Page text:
U.S. military officials said that unrelenting allied air strikes have destroyed a third of Saddam Hussein's ground arsenal and rendered useless a vast stock of even more military equipment.
The assessment suggested the allied strategy of forcing Iraq's army to remain pinned down in bunkers had succeeded in ending the threat from many of Iraq's tanks, artillery and chemical weapons.Military officers in Riyadh, Saudi Arabia, told a briefing Thursday night that allied forces had destroyed about one-third of Saddam's military ground equipment, including tanks.
Lt. Gen. Thomas Kelly, director of operations for the Joint Chiefs of Staff, said at the Pentagon that another 15 percent of Iraq's tanks would be grounded if a land war ensued because they lack essential parts from bases in Iraq that have been destroyed.
The figure, if accurate, would bring to nearly 50 percent the number of tanks essentially taken out of commission. At the beginning of the war, Iraq had 4,280 tanks, Pentagon officials said Thursday.
Kelly also suggested that many of Iraq's estimated 5,000 chemical warheads may likewise be useless because, he said, the poisons "tend to degrade over time, the particular stuff that he's using."
He added, "So, while there's probably a threat from that, it's nowhere near as significant as it was at the outset."
The battlefield assessment led Kelly to conclude: "I would say (Saddam's) military position is precarious."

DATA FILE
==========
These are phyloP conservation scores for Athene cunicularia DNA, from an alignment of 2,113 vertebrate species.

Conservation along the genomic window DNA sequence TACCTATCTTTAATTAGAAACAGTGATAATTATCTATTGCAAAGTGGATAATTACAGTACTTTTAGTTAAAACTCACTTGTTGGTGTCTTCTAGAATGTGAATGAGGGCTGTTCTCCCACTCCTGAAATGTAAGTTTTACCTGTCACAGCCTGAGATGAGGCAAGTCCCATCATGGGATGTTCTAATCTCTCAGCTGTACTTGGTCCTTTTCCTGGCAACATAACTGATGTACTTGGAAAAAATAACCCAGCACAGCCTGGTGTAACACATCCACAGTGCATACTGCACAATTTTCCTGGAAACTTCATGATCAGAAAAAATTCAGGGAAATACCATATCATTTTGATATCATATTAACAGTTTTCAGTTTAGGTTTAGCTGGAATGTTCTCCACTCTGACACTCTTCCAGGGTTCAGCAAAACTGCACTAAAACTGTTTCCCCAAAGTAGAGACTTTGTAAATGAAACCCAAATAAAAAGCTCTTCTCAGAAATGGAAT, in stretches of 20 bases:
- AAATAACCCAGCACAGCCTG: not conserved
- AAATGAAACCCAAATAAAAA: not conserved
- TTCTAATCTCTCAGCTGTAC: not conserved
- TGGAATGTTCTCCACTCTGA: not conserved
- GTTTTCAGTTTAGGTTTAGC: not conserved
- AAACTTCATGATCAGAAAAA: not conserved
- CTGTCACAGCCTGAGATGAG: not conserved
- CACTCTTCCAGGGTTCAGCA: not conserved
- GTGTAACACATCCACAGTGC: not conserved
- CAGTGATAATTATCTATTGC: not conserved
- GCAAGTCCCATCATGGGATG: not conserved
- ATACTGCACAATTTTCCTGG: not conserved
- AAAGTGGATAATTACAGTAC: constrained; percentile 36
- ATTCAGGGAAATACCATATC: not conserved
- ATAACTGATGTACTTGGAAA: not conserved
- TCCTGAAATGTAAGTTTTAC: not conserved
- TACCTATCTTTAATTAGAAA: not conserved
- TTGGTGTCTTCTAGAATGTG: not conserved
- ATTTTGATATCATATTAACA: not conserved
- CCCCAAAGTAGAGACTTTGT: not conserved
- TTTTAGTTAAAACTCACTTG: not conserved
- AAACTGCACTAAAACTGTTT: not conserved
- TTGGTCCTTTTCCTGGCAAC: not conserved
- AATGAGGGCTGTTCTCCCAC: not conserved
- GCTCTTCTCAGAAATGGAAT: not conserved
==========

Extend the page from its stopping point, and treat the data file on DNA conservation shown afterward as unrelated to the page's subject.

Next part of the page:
Allied forces have continued to run 2,400 to 2,900 air sorties a day, many of which appear increasingly aimed at ground targets to weaken Saddam's military arsenal and minimize casualties to allied troops if a land campaign is ordered.
In addition to the 1,300 of 4,280 Iraqi tanks destroyed, the allies have reported destroying more than 800 of 2,800 armored personnel carriers and more than 1,100 artillery pieces in Kuwait and southern Iraq, he said.
Debriefings from some of the more than 1,200 enemy prisoners of war have been "enlightening," Neal said, saying the air strikes seem to be lowering the morale of Iraqi troops.
"The bombing campaign - particularly the 24-hour aspect, where they're not getting any sleep, no rest - psychologically it's affecting them," he said. "But just as importantly, they're suffering casualties, both in equipment and men."